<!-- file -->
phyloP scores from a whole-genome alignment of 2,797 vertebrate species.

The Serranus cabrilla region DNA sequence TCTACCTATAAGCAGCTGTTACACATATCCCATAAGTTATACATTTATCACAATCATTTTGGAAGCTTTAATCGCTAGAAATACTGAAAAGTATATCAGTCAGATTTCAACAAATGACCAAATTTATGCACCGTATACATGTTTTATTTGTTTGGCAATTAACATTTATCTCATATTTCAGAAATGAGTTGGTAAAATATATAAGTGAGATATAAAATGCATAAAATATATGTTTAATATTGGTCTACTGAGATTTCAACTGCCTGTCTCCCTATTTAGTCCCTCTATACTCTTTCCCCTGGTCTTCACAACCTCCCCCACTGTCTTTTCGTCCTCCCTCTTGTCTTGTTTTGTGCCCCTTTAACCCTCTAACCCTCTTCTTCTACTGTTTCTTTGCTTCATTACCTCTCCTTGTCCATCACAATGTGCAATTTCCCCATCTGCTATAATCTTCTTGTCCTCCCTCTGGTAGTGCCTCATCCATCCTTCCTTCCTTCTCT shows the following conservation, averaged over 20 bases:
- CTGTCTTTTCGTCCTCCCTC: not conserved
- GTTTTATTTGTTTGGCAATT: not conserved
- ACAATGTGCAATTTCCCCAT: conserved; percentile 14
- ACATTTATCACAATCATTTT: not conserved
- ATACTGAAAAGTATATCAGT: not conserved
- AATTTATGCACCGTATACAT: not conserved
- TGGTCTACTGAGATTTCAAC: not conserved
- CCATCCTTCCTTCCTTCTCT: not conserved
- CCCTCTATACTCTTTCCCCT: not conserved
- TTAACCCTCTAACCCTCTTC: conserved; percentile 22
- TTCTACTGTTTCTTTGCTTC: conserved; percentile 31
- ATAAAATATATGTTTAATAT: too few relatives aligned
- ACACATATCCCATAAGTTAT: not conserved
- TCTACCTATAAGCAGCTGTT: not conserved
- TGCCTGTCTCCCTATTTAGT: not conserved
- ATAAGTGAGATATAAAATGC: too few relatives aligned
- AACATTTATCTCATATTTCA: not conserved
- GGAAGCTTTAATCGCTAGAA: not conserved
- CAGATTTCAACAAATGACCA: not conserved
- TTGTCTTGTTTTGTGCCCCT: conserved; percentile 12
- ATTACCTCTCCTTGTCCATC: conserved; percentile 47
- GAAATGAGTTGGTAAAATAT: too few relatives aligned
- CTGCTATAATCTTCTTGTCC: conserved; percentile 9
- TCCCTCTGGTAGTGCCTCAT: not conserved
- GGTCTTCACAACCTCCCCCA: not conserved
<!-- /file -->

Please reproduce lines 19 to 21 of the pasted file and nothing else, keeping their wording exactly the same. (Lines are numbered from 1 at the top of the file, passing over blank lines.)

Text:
- AACATTTATCTCATATTTCA: not conserved
- GGAAGCTTTAATCGCTAGAA: not conserved
- CAGATTTCAACAAATGACCA: not conserved